Cell Phone Etiquette Around the World (Infographic)

Considering that the world consists of 196 countries (some sources would say 195), it would mean that the world consists of wide range of cultures. More than just a difference in languages, things are just done differently in Japan than it would be in, Brazil, for instance.

Sometimes, we do forget these unique differences and some days, we could forget to be considerate, to be respectful of these. I think it does not harm any of us if we could extend a bit of effort to understand, honor and even celebrate some of these differences. It would lead us all to better understanding and better relationships among all of us who may belong from different cultures and yet all living in this one home: planet earth.

I came across this infographic from Repairlabs which could somehow help us a bit more to see the way we do things differently around the world 🙂  Check out the unique differences in cell phone etiquette in the given countries below. Perhaps, this information will help us better understand and communicate across cultures even through our cell phones 🙂

INFOGRAPHIC Cell Phone Etiquette World Wide

 

Courtesy of: Repairlabs

Welcome to LONDON

The captain of the A380 landed the plane gracefully at Heathrow airport. He did a good job with such a huge aircraft there was only a soft thump when the wheels touched the ground. I followed the throng of passengers in front of me to passport control (immigration). It took me about an hour to get through as there was a long queue in the ‘other passport’ section. There is a separate section for UK and EU passport holders. The difference between us is that they don’t have to fill out a landing form while we had to. I heard someone yell “Next” and I was pointed to an available officer in the counter. She asked me a couple of questions and then stamped my passport and let me through. My luggage was waiting for me when I went to the designated baggage carousel.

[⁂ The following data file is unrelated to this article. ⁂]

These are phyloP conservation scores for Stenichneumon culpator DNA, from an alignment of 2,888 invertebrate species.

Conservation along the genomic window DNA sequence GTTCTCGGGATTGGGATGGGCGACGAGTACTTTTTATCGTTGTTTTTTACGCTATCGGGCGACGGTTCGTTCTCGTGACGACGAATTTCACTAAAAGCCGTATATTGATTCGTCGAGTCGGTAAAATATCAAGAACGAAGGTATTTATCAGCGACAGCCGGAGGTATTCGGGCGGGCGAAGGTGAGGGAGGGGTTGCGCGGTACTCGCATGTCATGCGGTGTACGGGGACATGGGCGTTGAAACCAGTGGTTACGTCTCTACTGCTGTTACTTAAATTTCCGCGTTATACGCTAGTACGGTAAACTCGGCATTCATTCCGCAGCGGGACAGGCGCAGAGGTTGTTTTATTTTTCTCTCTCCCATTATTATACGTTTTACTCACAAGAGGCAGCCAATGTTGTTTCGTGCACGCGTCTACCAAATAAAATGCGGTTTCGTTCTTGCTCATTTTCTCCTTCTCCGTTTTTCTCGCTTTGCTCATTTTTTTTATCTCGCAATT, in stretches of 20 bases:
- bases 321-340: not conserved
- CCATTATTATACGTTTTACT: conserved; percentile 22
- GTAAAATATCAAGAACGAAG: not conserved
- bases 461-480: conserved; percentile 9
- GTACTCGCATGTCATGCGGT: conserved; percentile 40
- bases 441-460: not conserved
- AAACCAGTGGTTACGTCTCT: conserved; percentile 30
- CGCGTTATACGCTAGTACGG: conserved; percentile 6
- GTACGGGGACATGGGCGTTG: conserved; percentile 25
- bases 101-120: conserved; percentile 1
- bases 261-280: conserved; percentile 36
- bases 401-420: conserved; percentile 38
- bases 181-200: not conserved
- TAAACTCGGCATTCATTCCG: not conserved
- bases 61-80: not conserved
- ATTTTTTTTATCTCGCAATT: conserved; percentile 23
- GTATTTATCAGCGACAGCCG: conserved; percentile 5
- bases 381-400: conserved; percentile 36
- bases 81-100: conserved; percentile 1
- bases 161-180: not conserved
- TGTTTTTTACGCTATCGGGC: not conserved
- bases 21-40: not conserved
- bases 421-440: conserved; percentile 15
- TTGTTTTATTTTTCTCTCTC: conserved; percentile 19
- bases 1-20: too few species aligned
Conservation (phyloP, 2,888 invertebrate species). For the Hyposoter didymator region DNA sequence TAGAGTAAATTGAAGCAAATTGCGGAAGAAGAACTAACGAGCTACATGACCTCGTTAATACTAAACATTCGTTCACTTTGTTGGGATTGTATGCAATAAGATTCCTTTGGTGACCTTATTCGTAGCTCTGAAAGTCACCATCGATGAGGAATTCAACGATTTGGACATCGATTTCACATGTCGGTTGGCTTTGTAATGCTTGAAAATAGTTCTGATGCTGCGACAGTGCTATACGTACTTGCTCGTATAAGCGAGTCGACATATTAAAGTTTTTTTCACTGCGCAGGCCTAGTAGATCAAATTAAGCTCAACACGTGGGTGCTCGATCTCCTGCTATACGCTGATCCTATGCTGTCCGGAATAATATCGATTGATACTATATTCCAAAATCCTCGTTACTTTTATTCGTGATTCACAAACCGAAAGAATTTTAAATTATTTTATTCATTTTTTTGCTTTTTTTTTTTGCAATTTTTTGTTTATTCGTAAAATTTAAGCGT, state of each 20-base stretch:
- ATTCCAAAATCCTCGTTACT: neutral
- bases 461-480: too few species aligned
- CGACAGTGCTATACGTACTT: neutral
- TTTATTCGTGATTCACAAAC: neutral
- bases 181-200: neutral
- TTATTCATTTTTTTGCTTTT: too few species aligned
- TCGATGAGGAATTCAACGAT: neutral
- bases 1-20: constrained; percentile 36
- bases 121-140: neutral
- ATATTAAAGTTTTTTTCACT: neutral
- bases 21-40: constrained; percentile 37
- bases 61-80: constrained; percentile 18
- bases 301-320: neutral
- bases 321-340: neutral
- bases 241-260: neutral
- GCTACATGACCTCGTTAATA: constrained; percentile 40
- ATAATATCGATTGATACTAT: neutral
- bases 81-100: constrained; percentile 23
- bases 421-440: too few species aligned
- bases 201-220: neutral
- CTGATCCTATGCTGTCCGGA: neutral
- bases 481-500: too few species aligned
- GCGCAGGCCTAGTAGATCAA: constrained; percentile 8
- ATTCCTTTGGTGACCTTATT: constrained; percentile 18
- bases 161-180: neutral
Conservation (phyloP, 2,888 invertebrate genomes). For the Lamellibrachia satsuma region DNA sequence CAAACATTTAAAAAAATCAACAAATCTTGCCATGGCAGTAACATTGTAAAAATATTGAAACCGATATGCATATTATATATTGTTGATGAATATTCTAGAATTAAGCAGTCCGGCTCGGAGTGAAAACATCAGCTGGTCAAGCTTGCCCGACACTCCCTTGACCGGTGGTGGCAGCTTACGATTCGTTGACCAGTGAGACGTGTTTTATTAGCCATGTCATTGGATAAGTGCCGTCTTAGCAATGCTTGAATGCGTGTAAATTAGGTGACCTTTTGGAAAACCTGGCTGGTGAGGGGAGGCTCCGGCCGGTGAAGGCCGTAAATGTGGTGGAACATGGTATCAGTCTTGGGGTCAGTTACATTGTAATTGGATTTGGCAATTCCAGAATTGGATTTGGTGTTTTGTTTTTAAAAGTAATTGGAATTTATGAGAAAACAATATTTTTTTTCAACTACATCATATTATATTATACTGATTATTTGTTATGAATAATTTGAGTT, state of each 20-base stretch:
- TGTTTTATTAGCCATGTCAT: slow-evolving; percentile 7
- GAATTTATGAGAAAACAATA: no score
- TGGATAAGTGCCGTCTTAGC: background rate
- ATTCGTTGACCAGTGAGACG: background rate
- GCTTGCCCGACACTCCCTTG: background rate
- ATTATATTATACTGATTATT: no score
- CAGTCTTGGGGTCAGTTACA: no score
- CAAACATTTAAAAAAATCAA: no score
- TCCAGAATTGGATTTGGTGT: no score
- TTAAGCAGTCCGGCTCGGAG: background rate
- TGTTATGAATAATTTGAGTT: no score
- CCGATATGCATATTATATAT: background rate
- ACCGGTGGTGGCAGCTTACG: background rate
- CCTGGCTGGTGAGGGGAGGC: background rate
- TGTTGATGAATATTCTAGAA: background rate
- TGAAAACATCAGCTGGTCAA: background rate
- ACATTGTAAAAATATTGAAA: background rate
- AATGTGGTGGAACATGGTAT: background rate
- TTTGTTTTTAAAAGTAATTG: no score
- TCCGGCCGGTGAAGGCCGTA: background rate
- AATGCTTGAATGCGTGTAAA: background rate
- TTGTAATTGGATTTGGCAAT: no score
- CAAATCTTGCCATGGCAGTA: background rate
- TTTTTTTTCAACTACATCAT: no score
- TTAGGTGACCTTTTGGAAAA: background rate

Airbus A380 is a double-deck, wide-body, four-engine jet airliner manufactured by Airbus

I had nothing to declare to the customs so I got out quickly and followed the signs that said ‘Underground’ — it was a long way from Terminal 3 to the Piccadilly Line, the travelators (similar to an escalator except its flat) were such a big help as I didn’t have to drag my suitcase along. Just prop it beside me and off we go.

I bought an Oyster card. It’s a plastic smartcard about the size of a credit card which can hold credits to pay for travel on public transport in London. It’s a handy piece of plastic as you can use an Oyster card to travel on bus, Tube, tram, DLR, London Overground and most National Rail services in London. I paid £5 (refundable) for the Oyster and put £15 credit on it. The person that manned the counter at the underground station was very helpful.

I promptly tapped my new oyster card onto the machine, got through the barrier, and waited on the platform, there was a train coming and I was inside the train in about 2 minutes! It was the start of the line so not many people yet.

Underground trains referred as “Tube” by the locals

It took 45 minutes to travel from Heathrow to Green Park Station where I got off. The train ride cost £3 at off-peak rate. Green Park station was very busy. I took the lift to the ground level and hailed a taxi from there. The taxi cost £7 from Green Park to my accommodation close to Trafalgar Square. The research I did paid off as it saved me some money compared to taking the Heathrow Express (£21.50 single trip). I got off at Green Park as I had read that the closest station to where I’m staying (Charing Cross) has no lifts and has lots of stairs which would be difficult to manoeuvre with a big suitcase in tow.

I saw these buses parked in front of where I was staying.

Once I had dropped my suitcase in my room, I went for a walk and captured the London Eye against a clear blue and white sky. A great start to my London holiday!

London Eye

 

Related posts:
TRAFALGAR SQUARE at night -London

Text & Photos by Alicia Davis